With OnePlus’ latest venture into the Android smartphone market, the OnePlus X, things are a little different. In just two years the company has released its third phone and simultaneously introduced an entirely new product philosophy to OnePlus fans.
Speaking to OnePlus co-founder Carl Pei following the launch of the OnePlus X, it’s clear that Pei feels the result of what he classifies as a “limited risk” project was worthwhile. Pei assures me, perhaps justifiably, that “there’s no competition to the OnePlus X”. But that doesn’t mean everything went to plan, as it often doesn't for this young company.
“Ideally you should release a new smartphone every year, or every ten months because now the cycles are compressing. But between the OnePlus One and OnePlus 2 it took 15 months. Imagine if we’d launched the OnePlus 2 three months earlier, then this wouldn’t have been as much of a rush. That would have been much better“.
But releasing a second device in 2015 — and introducing an entirely new product line in the process — was the plan since the beginning. Why? “Because smartphone users are different. Even a very focused company like Apple has two lines, or two sizes, at least, and that’s kind of what we’re doing but with a twist.
“We’re also differentiating other things like the design and materials. The flagship line will be more focused on all the new technologies and the X line will be more of an experimentation line where we try new materials and new design elements. They both have their place in the product line.”
So what has OnePlus learned since the release of the OnePlus 2? Quite a lot by the sounds of it. Pei admits that omitting NFC was a misstep, but not because he believes the technology is relevant. As Pei has said on numerous occasions: “People still don’t use it. Only a very, very small slice of the market actually cares about it.
"The X line will be more of an experimentation line where we try new materials and new design elements"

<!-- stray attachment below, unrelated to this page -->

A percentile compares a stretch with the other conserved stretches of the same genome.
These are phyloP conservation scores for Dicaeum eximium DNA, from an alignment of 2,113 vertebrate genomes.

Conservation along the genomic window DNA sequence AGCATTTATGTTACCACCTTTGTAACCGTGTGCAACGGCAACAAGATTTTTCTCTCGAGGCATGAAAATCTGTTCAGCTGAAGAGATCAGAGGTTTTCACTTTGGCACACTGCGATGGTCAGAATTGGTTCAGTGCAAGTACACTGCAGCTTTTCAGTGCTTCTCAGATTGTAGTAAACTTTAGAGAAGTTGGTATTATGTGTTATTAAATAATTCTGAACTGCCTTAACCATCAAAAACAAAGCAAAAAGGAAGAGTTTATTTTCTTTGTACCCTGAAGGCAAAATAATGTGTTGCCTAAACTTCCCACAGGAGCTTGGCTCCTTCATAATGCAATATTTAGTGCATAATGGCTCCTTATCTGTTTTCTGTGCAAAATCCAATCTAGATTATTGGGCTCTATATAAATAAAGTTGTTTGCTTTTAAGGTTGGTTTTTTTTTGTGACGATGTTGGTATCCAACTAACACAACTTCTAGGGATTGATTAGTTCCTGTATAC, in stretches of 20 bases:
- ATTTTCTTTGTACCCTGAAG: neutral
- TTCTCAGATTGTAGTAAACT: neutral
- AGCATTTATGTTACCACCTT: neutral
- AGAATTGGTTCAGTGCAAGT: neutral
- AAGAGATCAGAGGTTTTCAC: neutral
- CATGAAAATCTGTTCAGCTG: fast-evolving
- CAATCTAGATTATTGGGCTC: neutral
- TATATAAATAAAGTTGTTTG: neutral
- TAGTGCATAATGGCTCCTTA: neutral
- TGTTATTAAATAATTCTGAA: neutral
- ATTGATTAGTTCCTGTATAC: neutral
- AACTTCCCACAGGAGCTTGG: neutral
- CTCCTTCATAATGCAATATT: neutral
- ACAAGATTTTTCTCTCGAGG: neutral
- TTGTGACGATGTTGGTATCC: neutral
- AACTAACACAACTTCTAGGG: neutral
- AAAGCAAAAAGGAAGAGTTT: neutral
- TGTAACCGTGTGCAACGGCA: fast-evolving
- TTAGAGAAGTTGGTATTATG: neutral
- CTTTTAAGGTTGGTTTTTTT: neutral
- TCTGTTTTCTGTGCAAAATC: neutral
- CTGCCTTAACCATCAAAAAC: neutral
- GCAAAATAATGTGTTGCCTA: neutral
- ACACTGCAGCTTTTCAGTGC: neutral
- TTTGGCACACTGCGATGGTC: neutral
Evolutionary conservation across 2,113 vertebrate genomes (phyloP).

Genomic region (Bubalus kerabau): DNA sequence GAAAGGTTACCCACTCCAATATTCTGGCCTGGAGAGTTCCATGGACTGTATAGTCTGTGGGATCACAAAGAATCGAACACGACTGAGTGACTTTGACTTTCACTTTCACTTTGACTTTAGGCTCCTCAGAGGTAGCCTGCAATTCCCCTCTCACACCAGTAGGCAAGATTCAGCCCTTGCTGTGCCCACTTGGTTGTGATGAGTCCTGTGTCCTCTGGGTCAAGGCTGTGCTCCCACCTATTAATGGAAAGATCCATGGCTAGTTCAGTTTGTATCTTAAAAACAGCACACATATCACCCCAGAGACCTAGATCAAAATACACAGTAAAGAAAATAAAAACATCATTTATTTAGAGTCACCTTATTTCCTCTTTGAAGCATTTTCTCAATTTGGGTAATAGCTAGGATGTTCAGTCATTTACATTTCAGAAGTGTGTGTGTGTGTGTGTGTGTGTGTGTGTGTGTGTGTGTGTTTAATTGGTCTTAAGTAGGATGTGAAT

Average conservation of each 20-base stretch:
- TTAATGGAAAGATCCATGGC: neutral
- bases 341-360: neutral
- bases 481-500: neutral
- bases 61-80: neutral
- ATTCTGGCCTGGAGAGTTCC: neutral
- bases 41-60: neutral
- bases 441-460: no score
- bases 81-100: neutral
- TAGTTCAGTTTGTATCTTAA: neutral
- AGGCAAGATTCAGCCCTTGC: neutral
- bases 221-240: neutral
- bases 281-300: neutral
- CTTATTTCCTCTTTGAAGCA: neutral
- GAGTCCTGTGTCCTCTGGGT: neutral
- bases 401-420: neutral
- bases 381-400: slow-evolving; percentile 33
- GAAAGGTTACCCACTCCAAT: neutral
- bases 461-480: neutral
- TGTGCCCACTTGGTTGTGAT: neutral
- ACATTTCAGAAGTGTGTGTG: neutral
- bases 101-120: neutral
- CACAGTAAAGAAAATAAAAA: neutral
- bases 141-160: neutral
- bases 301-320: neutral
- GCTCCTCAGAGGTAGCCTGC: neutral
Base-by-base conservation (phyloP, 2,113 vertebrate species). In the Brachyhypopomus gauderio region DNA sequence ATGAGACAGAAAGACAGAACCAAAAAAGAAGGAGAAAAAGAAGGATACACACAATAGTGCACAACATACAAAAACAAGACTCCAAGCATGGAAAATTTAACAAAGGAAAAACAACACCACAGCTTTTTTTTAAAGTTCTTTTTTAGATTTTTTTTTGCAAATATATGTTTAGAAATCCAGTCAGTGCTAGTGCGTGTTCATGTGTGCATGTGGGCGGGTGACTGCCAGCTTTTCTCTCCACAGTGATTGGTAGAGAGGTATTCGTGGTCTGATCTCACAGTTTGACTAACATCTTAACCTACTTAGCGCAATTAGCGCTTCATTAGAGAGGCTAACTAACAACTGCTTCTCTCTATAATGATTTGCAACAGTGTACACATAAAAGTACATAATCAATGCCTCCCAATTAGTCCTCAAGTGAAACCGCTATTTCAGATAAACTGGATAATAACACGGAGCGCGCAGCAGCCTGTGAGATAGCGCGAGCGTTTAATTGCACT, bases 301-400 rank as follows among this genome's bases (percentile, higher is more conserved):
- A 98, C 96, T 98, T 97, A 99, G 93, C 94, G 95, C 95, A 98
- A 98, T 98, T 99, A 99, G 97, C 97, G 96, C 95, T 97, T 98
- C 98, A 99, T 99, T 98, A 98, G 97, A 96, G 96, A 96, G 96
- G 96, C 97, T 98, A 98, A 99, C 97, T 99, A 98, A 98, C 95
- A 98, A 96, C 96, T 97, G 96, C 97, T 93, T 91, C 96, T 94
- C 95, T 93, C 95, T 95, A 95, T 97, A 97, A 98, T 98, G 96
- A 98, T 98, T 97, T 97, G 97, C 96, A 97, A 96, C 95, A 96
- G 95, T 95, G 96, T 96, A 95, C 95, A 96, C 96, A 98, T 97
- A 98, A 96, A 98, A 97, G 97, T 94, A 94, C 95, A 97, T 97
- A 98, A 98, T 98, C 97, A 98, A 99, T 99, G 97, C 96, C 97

“[But we should have included NFC] for the sake of avoiding the communication cost with our users. It doesn’t cost a lot of money but it takes a lot of communication to make people understand why we don’t have it. It just got really blown up and to avoid all that, [adding NFC] would’ve been a price we were willing to pay.”
Pei also willingly discusses problems with the launch of the OnePlus 2. The first of which was trying to take too much on. “We added too much new technology that we’d never worked with before. We added the fingerprint sensor, USB Type-C, OIS, laser focus, we changed the build to metal. Everything you change will actually add more risk to the project and more time to solve all the problems and get things right.”
So if NFC should have been added, what feature could have been removed? “OIS or maybe laser focus. Because laser focus only works within 40 cm. So in the vast majority of places it does nothing for the user.
“Theoretically you can have everything in a phone but that doesn’t mean it’s going to be a good phone. Like a chef can put every ingredient into a dish but that doesn’t make it a good dish. There’s got to be a conscious removal and addition at the same time; you can’t just have everything.”
"Theoretically you can have everything in a phone but that doesn’t mean it’s going to be a good phone"
This realization is clearly in effect in the OnePlus X. The new X line is all about looks and materials with a bargain basement price. Featuring a base model with a black glass Onyx cover and a more expensive Ceramic version, the OnePlus X is immaculately machined and assembled, looking like a phone that costs two or three times as much.